Freshmen head to classes at McKay High School on Tuesday, April 13, 2021. (Amanda Loman/Salem Reporter)
Grace Caldwell was in a conference room with a classmate when McKay High School went into a lockdown last week.
Caldwell, a senior, and other students rushed into a counselor’s office, where she said they could see police running into the building with guns drawn.
Officers responded to the school Nov. 17 after students reported seeing a classmate with a gun.
While school administrators are determining what happened, police interviewed several students, never found a gun and left without making any arrests.
Principal Ranae Quiring said administrators don’t believe the report was false and are still trying to determine if a gun was ever on campus.
There was no shooting, but Caldwell said she and her classmates had no idea what was going on as they sheltered inside the school.
False rumors swirled on social media, including a video of the school’s parking lot edited to superimpose audio of a shooting, Caldwell said. She said many of her classmates believed there was an active shooter in the school, only learning that wasn’t true after texting their parents.
“For it being a report, it didn’t feel that way. It felt way more serious than that,” she said.
The incident is one of several that has disrupted Salem schools in recent weeks as educators report they’re seeing more fights and aggressive behavior between students.
From the start of the school year through Nov. 5, the Salem-Keizer School District recorded 386 incidents where a student was cited for fighting, up from 272 during the same period in 2019.
So far this year, school officials have conducted 71 assessments of possible threats against local schools, with 22 more serious threats evaluated by a district team. In the 2019-20 school year, local schools conducted 199 lower-level threat assessments and 43 more serious assessments for the entire school year.
Other district data shows improvements in discipline issues. Suspensions and expulsions are down compared to the fall of 2019, as are the number of students written up for insubordination in class.
Local schools have also recorded fewer physical assaults – a total of 57 so far this year compared to 107 during the same period in 2019. A fight generally involves multiple students, while an assault is one-sided, district spokesperson Aaron Harada said.
(Graphics by Rachel Alexander/Salem Reporter)
The report of a gun at McKay was the second police investigated in the district that week.
On Nov. 15, Salem police arrested a 13-year-old boy at Adam Stephens Middle School for bringing a gun to school in a backpack. Another Stephens student had a knife confiscated the same day.
District officials said Monday the incident remains under investigation.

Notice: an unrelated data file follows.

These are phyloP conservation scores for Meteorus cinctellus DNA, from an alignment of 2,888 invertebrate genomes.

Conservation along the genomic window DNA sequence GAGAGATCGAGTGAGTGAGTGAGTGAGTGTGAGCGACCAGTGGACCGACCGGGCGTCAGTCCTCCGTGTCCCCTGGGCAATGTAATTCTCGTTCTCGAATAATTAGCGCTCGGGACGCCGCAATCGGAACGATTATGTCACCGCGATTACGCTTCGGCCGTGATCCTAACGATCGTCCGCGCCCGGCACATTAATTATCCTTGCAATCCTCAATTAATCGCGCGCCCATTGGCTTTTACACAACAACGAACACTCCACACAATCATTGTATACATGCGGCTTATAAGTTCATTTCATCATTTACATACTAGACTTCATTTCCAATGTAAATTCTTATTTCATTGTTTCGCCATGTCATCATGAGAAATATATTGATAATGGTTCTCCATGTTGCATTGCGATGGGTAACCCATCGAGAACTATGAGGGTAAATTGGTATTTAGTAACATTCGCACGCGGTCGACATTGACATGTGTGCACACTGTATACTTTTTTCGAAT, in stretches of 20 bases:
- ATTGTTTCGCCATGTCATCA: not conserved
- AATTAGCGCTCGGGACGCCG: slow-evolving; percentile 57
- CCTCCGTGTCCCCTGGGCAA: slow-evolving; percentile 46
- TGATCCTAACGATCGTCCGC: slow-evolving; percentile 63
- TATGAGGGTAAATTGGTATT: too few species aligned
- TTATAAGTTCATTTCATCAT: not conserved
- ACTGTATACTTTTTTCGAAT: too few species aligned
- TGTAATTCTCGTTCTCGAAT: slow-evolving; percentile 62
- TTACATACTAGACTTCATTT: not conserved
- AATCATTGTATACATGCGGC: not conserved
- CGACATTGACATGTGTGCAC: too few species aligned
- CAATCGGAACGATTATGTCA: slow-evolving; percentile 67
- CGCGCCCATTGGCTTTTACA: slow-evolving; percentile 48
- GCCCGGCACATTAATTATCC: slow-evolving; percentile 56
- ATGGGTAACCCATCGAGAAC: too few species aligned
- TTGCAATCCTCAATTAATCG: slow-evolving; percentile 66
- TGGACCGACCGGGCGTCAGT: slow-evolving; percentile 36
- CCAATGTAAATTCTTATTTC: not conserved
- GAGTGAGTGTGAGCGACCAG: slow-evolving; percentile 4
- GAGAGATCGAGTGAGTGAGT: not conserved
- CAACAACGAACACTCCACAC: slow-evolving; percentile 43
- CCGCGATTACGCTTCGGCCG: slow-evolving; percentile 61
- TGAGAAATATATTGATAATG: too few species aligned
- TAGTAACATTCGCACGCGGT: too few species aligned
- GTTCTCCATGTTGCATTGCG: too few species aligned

Chris Moore, a former school psychologist who now runs the district’s social and emotional learning program, said the uptick in fights and other disruptive behaviors reflect students being away from in-person school for over a year during the pandemic.
“We have kids who have been disconnected for a very long period of time and don’t really have some of those basic social emotional skills needed to navigate conflict,” Moore said. “When you’re out of practice from those things for so long and you’ve been able to navigate your day on your own schedule ... having to step into a situation that’s a lot more regimented and rigid is a huge shock to the system.”
It’s not just older students. Elementary schoolers saw the largest increase in fight violations, from 41 in fall 2019 to 98 so far this fall.
The district tracks incidents involving students where there’s some connection to school, so those numbers include fights that take place on school grounds after hours, as well as at school-sponsored events like dances or games.
“While there’s other areas in school that we’re really pleased about in terms of behavior improvements and discipline going down … our fighting is up a lot higher than it has been and we just need to own that,” said Iton Udosenata, an assistant superintendent.
Iton Udosenata, assistant superintendent of Salem-Keizer School District. (Amanda Loman/Salem Reporter)
He presented data on the trends at a school board work session Nov. 16.
“Kids are coming in differently than they did two years ago and they’ve been impacted by all that’s occurred with the pandemic and schools shutting down for two years,” Udosenata told Salem Reporter. “A lot of them being unsupervised during that time, a lot of them coming back to school feeling impacted from a psychological standpoint.”
Caldwell, who also serves as the student representative on the school board, said she agreed the social ramifications of student isolation during the pandemic are now showing up in school.
She said both in her own observations and from talking to teachers, younger high school students are struggling more because many of them were seventh or eighth graders during their last “normal” year of school.
School days feel packed, Caldwell said, as educators work to help students catch up from lessons they missed during online school. Stress levels are high among both students and teachers.
“Even though we’re in school, we can’t talk to people as much as we’d like to,” Caldwell said. “Everyone’s on the struggle bus, even teachers.”
The problems aren’t unique to Salem.